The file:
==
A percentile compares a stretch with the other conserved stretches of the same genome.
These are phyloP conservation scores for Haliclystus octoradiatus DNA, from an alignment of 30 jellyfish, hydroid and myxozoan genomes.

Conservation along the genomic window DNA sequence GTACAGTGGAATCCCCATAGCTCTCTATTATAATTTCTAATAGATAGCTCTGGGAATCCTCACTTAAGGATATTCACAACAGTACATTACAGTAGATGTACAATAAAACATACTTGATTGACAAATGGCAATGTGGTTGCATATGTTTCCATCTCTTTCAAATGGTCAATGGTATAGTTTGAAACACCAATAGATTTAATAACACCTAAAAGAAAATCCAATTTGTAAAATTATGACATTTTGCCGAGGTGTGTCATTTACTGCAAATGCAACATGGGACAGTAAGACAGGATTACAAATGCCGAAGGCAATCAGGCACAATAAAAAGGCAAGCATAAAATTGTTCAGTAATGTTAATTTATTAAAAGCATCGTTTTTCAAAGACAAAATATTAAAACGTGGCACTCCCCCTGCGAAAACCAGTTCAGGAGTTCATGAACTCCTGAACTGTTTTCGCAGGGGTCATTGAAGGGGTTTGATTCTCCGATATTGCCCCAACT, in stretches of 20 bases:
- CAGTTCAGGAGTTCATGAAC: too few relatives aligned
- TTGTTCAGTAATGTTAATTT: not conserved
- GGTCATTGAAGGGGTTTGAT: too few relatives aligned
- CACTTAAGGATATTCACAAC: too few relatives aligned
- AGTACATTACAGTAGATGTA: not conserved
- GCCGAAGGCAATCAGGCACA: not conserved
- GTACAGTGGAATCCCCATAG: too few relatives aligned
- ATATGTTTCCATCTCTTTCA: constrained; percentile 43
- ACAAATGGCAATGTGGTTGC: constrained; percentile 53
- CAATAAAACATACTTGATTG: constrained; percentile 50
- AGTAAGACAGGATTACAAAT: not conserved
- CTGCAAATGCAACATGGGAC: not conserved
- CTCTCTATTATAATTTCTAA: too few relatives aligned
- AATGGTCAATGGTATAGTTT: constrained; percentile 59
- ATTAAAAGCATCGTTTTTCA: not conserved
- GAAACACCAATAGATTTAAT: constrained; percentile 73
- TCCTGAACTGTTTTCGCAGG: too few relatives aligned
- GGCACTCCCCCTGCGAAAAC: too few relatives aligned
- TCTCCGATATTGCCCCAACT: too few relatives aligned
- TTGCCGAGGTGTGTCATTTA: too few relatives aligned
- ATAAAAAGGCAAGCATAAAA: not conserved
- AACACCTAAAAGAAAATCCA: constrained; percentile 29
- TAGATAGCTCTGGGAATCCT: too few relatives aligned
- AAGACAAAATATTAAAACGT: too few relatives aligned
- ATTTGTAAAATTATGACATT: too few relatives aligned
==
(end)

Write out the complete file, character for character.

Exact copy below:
A percentile compares a stretch with the other conserved stretches of the same genome.
These are phyloP conservation scores for Haliclystus octoradiatus DNA, from an alignment of 30 jellyfish, hydroid and myxozoan genomes.

Conservation along the genomic window DNA sequence GTACAGTGGAATCCCCATAGCTCTCTATTATAATTTCTAATAGATAGCTCTGGGAATCCTCACTTAAGGATATTCACAACAGTACATTACAGTAGATGTACAATAAAACATACTTGATTGACAAATGGCAATGTGGTTGCATATGTTTCCATCTCTTTCAAATGGTCAATGGTATAGTTTGAAACACCAATAGATTTAATAACACCTAAAAGAAAATCCAATTTGTAAAATTATGACATTTTGCCGAGGTGTGTCATTTACTGCAAATGCAACATGGGACAGTAAGACAGGATTACAAATGCCGAAGGCAATCAGGCACAATAAAAAGGCAAGCATAAAATTGTTCAGTAATGTTAATTTATTAAAAGCATCGTTTTTCAAAGACAAAATATTAAAACGTGGCACTCCCCCTGCGAAAACCAGTTCAGGAGTTCATGAACTCCTGAACTGTTTTCGCAGGGGTCATTGAAGGGGTTTGATTCTCCGATATTGCCCCAACT, in stretches of 20 bases:
- CAGTTCAGGAGTTCATGAAC: too few relatives aligned
- TTGTTCAGTAATGTTAATTT: not conserved
- GGTCATTGAAGGGGTTTGAT: too few relatives aligned
- CACTTAAGGATATTCACAAC: too few relatives aligned
- AGTACATTACAGTAGATGTA: not conserved
- GCCGAAGGCAATCAGGCACA: not conserved
- GTACAGTGGAATCCCCATAG: too few relatives aligned
- ATATGTTTCCATCTCTTTCA: constrained; percentile 43
- ACAAATGGCAATGTGGTTGC: constrained; percentile 53
- CAATAAAACATACTTGATTG: constrained; percentile 50
- AGTAAGACAGGATTACAAAT: not conserved
- CTGCAAATGCAACATGGGAC: not conserved
- CTCTCTATTATAATTTCTAA: too few relatives aligned
- AATGGTCAATGGTATAGTTT: constrained; percentile 59
- ATTAAAAGCATCGTTTTTCA: not conserved
- GAAACACCAATAGATTTAAT: constrained; percentile 73
- TCCTGAACTGTTTTCGCAGG: too few relatives aligned
- GGCACTCCCCCTGCGAAAAC: too few relatives aligned
- TCTCCGATATTGCCCCAACT: too few relatives aligned
- TTGCCGAGGTGTGTCATTTA: too few relatives aligned
- ATAAAAAGGCAAGCATAAAA: not conserved
- AACACCTAAAAGAAAATCCA: constrained; percentile 29
- TAGATAGCTCTGGGAATCCT: too few relatives aligned
- AAGACAAAATATTAAAACGT: too few relatives aligned
- ATTTGTAAAATTATGACATT: too few relatives aligned